I want an Iron Man suit.
I think a full-body indestructible metal suit is a must-have for the modern wardrobe.
True, it may clank a bit, and the weight may slow you down when you’re fleeing zombies. But then again, clad in your iron suit you’ll have no need to flee. Also on the plus side, when the drone with your name on it falls from the sky, you’ll be able to walk away from the scene of the crash with a smile on your lips and a song in your heart.
Ah, I know what you’re thinking. You’re paranoid, Con.
Well, yes, this is no doubt true. But, also true, the fact is that hundreds of these unmanned aircraft fall from the sky each year, as was reported in a sobering, yet strangely entertaining, article that ran in The Washington Post recently. Spoiler alert: they don’t all crash harmlessly into the ocean.
Like many an optimist, I would like to believe that the people in charge know what they’re doing and that scientists will eventually solve all our problems, etc., etc. Of course, the flaw with this hope is that the people in charge and the scientists are, for the most part, human, and as flawed as the rest of us. Which goes a long way toward explaining why it might not be a bad idea to plan for the unexpected, yet somehow inevitable, arrival of a drone in your backyard, or perhaps on your car.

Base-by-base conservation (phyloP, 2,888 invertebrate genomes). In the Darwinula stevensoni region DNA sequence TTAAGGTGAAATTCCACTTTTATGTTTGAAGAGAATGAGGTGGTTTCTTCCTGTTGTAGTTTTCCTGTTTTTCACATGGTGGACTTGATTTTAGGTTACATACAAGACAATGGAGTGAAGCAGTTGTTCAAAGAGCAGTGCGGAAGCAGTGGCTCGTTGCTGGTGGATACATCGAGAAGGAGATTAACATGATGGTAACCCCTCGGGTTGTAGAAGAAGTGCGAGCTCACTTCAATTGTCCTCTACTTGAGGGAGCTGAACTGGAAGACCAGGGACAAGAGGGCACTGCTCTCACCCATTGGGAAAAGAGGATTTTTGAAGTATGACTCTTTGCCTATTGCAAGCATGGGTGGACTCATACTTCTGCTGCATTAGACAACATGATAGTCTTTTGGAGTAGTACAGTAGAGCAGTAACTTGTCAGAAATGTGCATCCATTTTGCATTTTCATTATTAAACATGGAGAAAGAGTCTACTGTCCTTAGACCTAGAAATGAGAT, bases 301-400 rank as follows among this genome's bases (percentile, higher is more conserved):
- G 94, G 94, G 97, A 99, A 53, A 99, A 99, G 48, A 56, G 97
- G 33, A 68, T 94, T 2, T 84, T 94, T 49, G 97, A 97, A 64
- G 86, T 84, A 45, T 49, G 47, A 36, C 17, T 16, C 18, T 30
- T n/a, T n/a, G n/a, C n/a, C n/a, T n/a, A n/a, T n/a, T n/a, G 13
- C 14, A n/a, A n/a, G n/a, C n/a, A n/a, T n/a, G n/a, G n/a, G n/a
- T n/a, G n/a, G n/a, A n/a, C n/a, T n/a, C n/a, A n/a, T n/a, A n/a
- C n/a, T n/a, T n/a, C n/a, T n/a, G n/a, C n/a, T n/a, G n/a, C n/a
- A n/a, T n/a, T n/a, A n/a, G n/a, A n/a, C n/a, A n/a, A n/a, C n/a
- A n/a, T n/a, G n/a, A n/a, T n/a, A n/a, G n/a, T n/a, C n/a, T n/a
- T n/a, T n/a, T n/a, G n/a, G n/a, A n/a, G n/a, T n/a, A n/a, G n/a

And that’s when you’ll be so glad you took out the third mortgage and got the Iron Man suit.
Realistically? Not going to happen. Out of my price range. So what’s a Chicken Little to do?
Well, as is often the case, I take comfort in fiction, and science, sometimes simultaneously. While others endorse the soothing homilies of various religions, I’ve never been able to keep my eyes closed long enough to feel at ease with faith-based systems. I’m more inclined to offer my slender prayers to fact-based science systems, even though I realize that those are also prone to human error. But at least they have data.
Data can be so bewitching. It’s like Play-Doh or silly putty. Malleable. One study tells us coffee is bad for us. Another insists it will quicken our wits. Many studies suggest that consuming animal fat shortens life spans. But there’s always another study. And, as Woody Allen joked in his timeless film Sleeper, it may turn out that fried food and animal fat are the secrets to longevity.
Taking this to its illogical extreme, if a food is fried in animal fat it would be a win-win, right?
Not long ago I had lunch in a delightful little cafe in Tarpon Springs where the menu was written in the argot of culinary refinement with confits of this and aioli of that and demi glace this and that. But the most intriguing signs of cutting edge cuisine were the duck fat fries. Thumbing their noses at the cholesterol police, these chubby cuties graced almost every lunch plate. I had to wonder, will lard be pardoned next?
Lard has gone through some tough times since we learned something about heart disease. Could there be new data that hasn’t made it into the popular press? Or is there a lard conspiracy perhaps? A coalition of dairy enthusiasts determined to maintain the butter monarchy?
Well, conspiracy theorists can’t all be wrong, can they? Sooner or later even an unmanned conspiracy theorist lands right side up.
Hallelujah. Praise the lard.